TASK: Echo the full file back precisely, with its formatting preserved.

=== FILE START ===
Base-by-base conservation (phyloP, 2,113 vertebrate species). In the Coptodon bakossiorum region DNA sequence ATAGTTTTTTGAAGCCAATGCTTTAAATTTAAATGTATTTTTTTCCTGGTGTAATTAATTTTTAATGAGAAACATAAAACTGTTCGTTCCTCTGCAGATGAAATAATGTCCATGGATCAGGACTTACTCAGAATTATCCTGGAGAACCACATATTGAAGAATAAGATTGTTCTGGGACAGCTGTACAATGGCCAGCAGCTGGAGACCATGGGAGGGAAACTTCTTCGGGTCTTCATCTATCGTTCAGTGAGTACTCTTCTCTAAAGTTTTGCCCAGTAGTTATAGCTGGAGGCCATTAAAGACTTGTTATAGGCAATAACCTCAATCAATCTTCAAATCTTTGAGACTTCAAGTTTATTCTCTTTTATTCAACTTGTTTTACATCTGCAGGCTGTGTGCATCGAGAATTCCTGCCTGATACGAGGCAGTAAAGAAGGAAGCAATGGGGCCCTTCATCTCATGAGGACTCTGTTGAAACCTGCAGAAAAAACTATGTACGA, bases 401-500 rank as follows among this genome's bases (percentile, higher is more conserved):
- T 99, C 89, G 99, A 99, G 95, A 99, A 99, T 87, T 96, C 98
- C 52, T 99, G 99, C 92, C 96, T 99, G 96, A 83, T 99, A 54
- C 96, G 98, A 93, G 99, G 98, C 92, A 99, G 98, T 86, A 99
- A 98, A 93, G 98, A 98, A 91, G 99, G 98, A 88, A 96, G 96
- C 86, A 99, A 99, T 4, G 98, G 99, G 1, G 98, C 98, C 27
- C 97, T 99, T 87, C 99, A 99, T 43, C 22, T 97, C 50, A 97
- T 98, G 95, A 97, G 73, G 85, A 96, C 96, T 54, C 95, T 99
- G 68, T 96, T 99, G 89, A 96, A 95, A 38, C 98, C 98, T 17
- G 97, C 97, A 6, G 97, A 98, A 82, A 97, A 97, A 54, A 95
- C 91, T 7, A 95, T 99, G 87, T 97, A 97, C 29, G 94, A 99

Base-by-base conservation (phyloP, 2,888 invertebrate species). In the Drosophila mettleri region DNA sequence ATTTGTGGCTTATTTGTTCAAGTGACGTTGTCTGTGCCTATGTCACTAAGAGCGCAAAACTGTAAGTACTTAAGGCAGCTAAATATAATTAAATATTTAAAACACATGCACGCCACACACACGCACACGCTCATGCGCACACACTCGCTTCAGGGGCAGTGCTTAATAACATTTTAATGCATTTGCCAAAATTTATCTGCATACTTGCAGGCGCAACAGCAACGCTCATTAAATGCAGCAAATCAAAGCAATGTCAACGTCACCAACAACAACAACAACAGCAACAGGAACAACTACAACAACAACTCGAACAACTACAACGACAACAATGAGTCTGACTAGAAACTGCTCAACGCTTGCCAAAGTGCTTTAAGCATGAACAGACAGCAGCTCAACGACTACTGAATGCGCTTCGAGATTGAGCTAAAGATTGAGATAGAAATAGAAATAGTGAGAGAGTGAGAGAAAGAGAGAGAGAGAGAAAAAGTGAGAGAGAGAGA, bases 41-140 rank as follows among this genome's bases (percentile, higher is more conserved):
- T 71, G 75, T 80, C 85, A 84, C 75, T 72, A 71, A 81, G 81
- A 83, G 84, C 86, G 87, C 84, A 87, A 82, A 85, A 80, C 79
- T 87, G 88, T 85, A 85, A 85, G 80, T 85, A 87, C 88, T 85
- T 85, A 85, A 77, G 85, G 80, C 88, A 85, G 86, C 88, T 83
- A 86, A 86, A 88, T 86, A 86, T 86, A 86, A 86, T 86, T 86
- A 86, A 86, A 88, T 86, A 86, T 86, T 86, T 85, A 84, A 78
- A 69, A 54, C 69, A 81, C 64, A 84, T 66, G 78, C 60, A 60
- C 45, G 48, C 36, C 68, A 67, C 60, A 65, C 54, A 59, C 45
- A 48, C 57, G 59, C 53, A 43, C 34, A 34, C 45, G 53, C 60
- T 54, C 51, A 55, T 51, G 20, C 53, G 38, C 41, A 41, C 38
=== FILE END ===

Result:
Base-by-base conservation (phyloP, 2,113 vertebrate species). In the Coptodon bakossiorum region DNA sequence ATAGTTTTTTGAAGCCAATGCTTTAAATTTAAATGTATTTTTTTCCTGGTGTAATTAATTTTTAATGAGAAACATAAAACTGTTCGTTCCTCTGCAGATGAAATAATGTCCATGGATCAGGACTTACTCAGAATTATCCTGGAGAACCACATATTGAAGAATAAGATTGTTCTGGGACAGCTGTACAATGGCCAGCAGCTGGAGACCATGGGAGGGAAACTTCTTCGGGTCTTCATCTATCGTTCAGTGAGTACTCTTCTCTAAAGTTTTGCCCAGTAGTTATAGCTGGAGGCCATTAAAGACTTGTTATAGGCAATAACCTCAATCAATCTTCAAATCTTTGAGACTTCAAGTTTATTCTCTTTTATTCAACTTGTTTTACATCTGCAGGCTGTGTGCATCGAGAATTCCTGCCTGATACGAGGCAGTAAAGAAGGAAGCAATGGGGCCCTTCATCTCATGAGGACTCTGTTGAAACCTGCAGAAAAAACTATGTACGA, bases 401-500 rank as follows among this genome's bases (percentile, higher is more conserved):
- T 99, C 89, G 99, A 99, G 95, A 99, A 99, T 87, T 96, C 98
- C 52, T 99, G 99, C 92, C 96, T 99, G 96, A 83, T 99, A 54
- C 96, G 98, A 93, G 99, G 98, C 92, A 99, G 98, T 86, A 99
- A 98, A 93, G 98, A 98, A 91, G 99, G 98, A 88, A 96, G 96
- C 86, A 99, A 99, T 4, G 98, G 99, G 1, G 98, C 98, C 27
- C 97, T 99, T 87, C 99, A 99, T 43, C 22, T 97, C 50, A 97
- T 98, G 95, A 97, G 73, G 85, A 96, C 96, T 54, C 95, T 99
- G 68, T 96, T 99, G 89, A 96, A 95, A 38, C 98, C 98, T 17
- G 97, C 97, A 6, G 97, A 98, A 82, A 97, A 97, A 54, A 95
- C 91, T 7, A 95, T 99, G 87, T 97, A 97, C 29, G 94, A 99

Base-by-base conservation (phyloP, 2,888 invertebrate species). In the Drosophila mettleri region DNA sequence ATTTGTGGCTTATTTGTTCAAGTGACGTTGTCTGTGCCTATGTCACTAAGAGCGCAAAACTGTAAGTACTTAAGGCAGCTAAATATAATTAAATATTTAAAACACATGCACGCCACACACACGCACACGCTCATGCGCACACACTCGCTTCAGGGGCAGTGCTTAATAACATTTTAATGCATTTGCCAAAATTTATCTGCATACTTGCAGGCGCAACAGCAACGCTCATTAAATGCAGCAAATCAAAGCAATGTCAACGTCACCAACAACAACAACAACAGCAACAGGAACAACTACAACAACAACTCGAACAACTACAACGACAACAATGAGTCTGACTAGAAACTGCTCAACGCTTGCCAAAGTGCTTTAAGCATGAACAGACAGCAGCTCAACGACTACTGAATGCGCTTCGAGATTGAGCTAAAGATTGAGATAGAAATAGAAATAGTGAGAGAGTGAGAGAAAGAGAGAGAGAGAGAAAAAGTGAGAGAGAGAGA, bases 41-140 rank as follows among this genome's bases (percentile, higher is more conserved):
- T 71, G 75, T 80, C 85, A 84, C 75, T 72, A 71, A 81, G 81
- A 83, G 84, C 86, G 87, C 84, A 87, A 82, A 85, A 80, C 79
- T 87, G 88, T 85, A 85, A 85, G 80, T 85, A 87, C 88, T 85
- T 85, A 85, A 77, G 85, G 80, C 88, A 85, G 86, C 88, T 83
- A 86, A 86, A 88, T 86, A 86, T 86, A 86, A 86, T 86, T 86
- A 86, A 86, A 88, T 86, A 86, T 86, T 86, T 85, A 84, A 78
- A 69, A 54, C 69, A 81, C 64, A 84, T 66, G 78, C 60, A 60
- C 45, G 48, C 36, C 68, A 67, C 60, A 65, C 54, A 59, C 45
- A 48, C 57, G 59, C 53, A 43, C 34, A 34, C 45, G 53, C 60
- T 54, C 51, A 55, T 51, G 20, C 53, G 38, C 41, A 41, C 38